National Lottery funding supports Garvagh community to tackle climate change

A Garvagh based project has received £150,000 from The National Lottery Community Fund’s Climate Action Fund, to bring people together to explore what nature can teach us about innovation and sustainable design.
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The ‘Forest Did It First’ project will use the grant to study the ecosystems which have naturally developed around Garvagh Forest and the Agivey River. Bringing the community together will help them to connect with nature, promote the value of the forest, river and land, and improve wellbeing.

Learning will be shown using creativity and the arts such as storytelling and film, with the aim of looking at ways to tackle climate change, reduce the loss of species and habitats in the local area, and to explore how we can live more sustainably.

This new project is being run through a partnership made up of The Hare’s Corner Cooperative, Big Telly Theatre Company, Rural Community Network and Wild Awake.

Zoe Seaton (Big Telly), Karin Eyben (Hare's Corner Co-op), Aidan Campbell (Rural Community Network). Credit Hare's Corner CooperativeZoe Seaton (Big Telly), Karin Eyben (Hare's Corner Co-op), Aidan Campbell (Rural Community Network). Credit Hare's Corner Cooperative
Zoe Seaton (Big Telly), Karin Eyben (Hare's Corner Co-op), Aidan Campbell (Rural Community Network). Credit Hare's Corner Cooperative

David Keys, Chair of the Hare’s Corner Cooperative, explained: “We are delighted to receive this National Lottery funding for this new and exciting project in Garvagh, and we would encourage local people to get involved over the next 18 months, to improve their area.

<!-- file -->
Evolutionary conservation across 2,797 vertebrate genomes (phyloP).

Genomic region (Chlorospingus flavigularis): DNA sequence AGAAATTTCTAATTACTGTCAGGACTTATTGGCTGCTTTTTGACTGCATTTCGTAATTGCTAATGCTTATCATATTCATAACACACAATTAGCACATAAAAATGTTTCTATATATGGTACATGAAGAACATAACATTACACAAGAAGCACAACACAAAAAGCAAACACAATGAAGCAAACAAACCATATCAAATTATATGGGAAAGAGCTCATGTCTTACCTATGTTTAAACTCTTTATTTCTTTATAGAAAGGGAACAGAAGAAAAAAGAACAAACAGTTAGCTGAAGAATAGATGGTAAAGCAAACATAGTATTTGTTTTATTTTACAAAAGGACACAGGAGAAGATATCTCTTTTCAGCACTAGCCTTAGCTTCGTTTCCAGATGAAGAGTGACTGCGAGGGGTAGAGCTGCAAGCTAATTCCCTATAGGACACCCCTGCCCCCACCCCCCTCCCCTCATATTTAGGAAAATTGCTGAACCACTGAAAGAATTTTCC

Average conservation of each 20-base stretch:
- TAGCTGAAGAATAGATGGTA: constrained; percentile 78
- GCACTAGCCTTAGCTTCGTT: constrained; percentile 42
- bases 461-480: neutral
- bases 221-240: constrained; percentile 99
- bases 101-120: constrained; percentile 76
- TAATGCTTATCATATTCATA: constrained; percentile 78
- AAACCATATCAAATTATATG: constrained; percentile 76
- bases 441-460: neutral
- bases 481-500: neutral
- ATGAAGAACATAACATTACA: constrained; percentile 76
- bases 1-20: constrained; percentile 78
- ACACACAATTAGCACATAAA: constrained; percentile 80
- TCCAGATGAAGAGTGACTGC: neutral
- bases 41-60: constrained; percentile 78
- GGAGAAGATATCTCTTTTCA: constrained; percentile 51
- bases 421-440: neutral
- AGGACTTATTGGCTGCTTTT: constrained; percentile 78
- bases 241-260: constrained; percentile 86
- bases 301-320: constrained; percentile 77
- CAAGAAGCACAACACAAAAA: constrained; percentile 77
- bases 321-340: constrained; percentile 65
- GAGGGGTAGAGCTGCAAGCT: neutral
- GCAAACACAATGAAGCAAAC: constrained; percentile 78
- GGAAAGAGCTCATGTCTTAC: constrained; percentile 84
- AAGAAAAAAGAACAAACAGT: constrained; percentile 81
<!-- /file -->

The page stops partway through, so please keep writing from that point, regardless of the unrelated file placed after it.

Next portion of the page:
“With expertise from the four partners, the project will have the skills to improve local knowledge of ‘biomimicry’, which is where people can learn from and ‘mimic’ ecosystems that nature has already expertly developed. We look forward to working with schools and local communities to begin exploring how the learning can contribute to innovation, design and rethinking our relationships with the natural world.”

Richard Dawson from Wild Awake said:“We’re excited to start working with groups of all ages, to learn about the rivers and forests and use our shared knowledge to build more resilient and sustainable communities which are inspired by nature.”

Creativity and the arts will help people use the learning to build connections and understand the strengths and challenges facing the community and the local environment.

Zoe Seaton from Big Telly added: “We will be working closely with all ages in the community to use storytelling to create new experiences, inspire positive impact, and promote a more sustainable future.”

Key to the project will be an action research programme led by the Rural Community Network to develop a portrait of place which will describe, using available statistics and local stories, how well people feel they, and the rest of the natural world are doing and local priorities over the next decade.

Aidan Campbell from Rural Community Network said: “Involvement from the local community and sharing their ideas is key to the success of this project. This project will be about inspiring conversations and actions towards a more climate resilient community.”

The National Lottery Community Fund is committed to supporting communities to be more environmentally sustainable. This is a key mission in their new grant-making strategy, It Starts with Community, which sets out the vision to 2030.

Kate Beggs, Northern Ireland Director of the National Lottery Community Fund, said:“We’re pleased to support the Forest did it First with this £150,000 grant, which has been made possible thanks to money raised by National Lottery players.”